But Disney and Pixar can be praised for trying to create a bit of new Gaelic content for the film. This is an impressive cultural concession for Hollywood. The tune is beautiful, and Thompson is a talented actress with a lovely voice, although she mis-pronounces many of the song’s words. Anyone who has ever taken a beginner Gaelic course could sympathize – Gaelic is a different language than English or Scots, with an entirely different sound system. It is not easy for native English-speaking adults to master the sounds.
The young singer Peigi pronounces the words much more accurately – no surprise since she had already studied Gaelic, and children can acquire native-like pronunciation of a language far more easily than adults.
The Brave soundtrack also features two songs by the professional Gaelic singer Julie Fowlis – in English. They were composed by Pixar’s Alex Mandel, and Disney handpicked Fowlis to record them after listening to her Gaelic albums.
Indeed, Disney induced Fowlis, who is from the island of North Uist in the Outer Hebrides, to sing professionally in English for the first time ever. In an interview with The Herald newspaper of Glasgow, Fowlis said that she barely knew what she sounded like in English. All of her musical output until that point, including four albums, had been in Gaelic.
The most Gaelic element of Brave, in fact, is a song that only appears in one of the trailers. After Disney’s vice-president of music invited Fowlis to sing on the Brave soundtrack in English, she coincidentally received a separate invitation from a different Disney division to sing for a Brave trailer – they didn’t know that she was already planning to record songs for the soundtrack!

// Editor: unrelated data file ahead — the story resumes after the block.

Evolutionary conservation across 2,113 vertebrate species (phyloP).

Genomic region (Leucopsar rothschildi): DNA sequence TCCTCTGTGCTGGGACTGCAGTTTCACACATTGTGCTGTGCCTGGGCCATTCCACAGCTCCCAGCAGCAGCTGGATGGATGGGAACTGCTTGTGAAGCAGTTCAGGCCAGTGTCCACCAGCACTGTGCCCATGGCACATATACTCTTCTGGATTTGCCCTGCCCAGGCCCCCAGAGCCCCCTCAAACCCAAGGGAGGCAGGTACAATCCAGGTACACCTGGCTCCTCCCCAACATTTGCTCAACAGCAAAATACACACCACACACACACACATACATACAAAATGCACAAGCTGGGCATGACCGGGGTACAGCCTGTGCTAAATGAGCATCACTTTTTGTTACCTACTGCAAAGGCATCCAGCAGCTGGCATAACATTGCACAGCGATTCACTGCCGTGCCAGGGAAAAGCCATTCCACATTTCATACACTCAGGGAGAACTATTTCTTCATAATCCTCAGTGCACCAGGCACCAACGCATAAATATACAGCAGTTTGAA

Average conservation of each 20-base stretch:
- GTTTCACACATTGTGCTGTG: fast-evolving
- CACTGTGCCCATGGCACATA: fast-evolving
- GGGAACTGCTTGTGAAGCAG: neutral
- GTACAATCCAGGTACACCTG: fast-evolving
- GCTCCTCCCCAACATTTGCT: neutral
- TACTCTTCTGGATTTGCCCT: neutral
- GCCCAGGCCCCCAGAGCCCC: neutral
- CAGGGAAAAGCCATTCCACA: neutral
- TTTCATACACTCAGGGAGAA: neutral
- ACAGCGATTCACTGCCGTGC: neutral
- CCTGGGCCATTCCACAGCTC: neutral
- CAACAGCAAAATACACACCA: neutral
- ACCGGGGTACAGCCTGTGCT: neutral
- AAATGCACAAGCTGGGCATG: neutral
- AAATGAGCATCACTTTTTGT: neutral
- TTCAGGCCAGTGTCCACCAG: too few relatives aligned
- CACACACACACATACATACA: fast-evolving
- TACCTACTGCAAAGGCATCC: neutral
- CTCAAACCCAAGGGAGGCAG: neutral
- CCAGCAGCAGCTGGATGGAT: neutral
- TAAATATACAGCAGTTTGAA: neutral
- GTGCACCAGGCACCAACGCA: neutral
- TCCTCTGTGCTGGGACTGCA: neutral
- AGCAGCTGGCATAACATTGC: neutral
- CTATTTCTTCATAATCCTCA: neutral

The Gaelic song used in the trailer is Tha Mo Ghaol air Aird a’ Chuain (My Love is on the High Seas), taken from Fowlis’s 2005 album Mar a Tha Mo Chridhe. The song is unrelated to the plot of the film; it tells the story of a woman whose love is a sailor. For the trailer, Disney moved the song’s verses around and eliminated several, so that the narrative of the song no longer makes sense. This is common in performances of Gaelic song dictated by the tastes and needs of English speakers.
The use of Gaelic in Disney-Pixar’s movie is a mixed blessing. On the one hand, it is good to see mainstream cultural institutions taking notice of the language, because it may draw more people into learning Gaelic. On the other hand, its depiction of Scottish and Gaelic culture as consisting of kilts, drinking, and fighting is pure Disney – a mishmash of clichés and stereotypes.
In a linguistic study of 24 Disney films made from 1938–1994, Dr. Rosina Lippi-Green found that most Disney characters who speak with strong accents were either bad guys or buffoons. So it’s actually a major step forward to find the hero – and a female one, at that – speaking with a strong Scottish accent in Brave.
But Gaelic as a spoken language is erased from the picture. And sadly, most people do not know enough about Gaelic to even miss it. Most of the time, Gaelic speakers do not get to set the terms of their own representation – the terms are set by the majority English-speaking culture.
Ultimately, however, if the Celtic fantasy of Brave leads more people to discover for themselves the marvellous reality of Gaelic language and culture in the 21st century, ’se rud math a th’ann – it’s a good thing.
By Dr. Emily McEwan-Fujita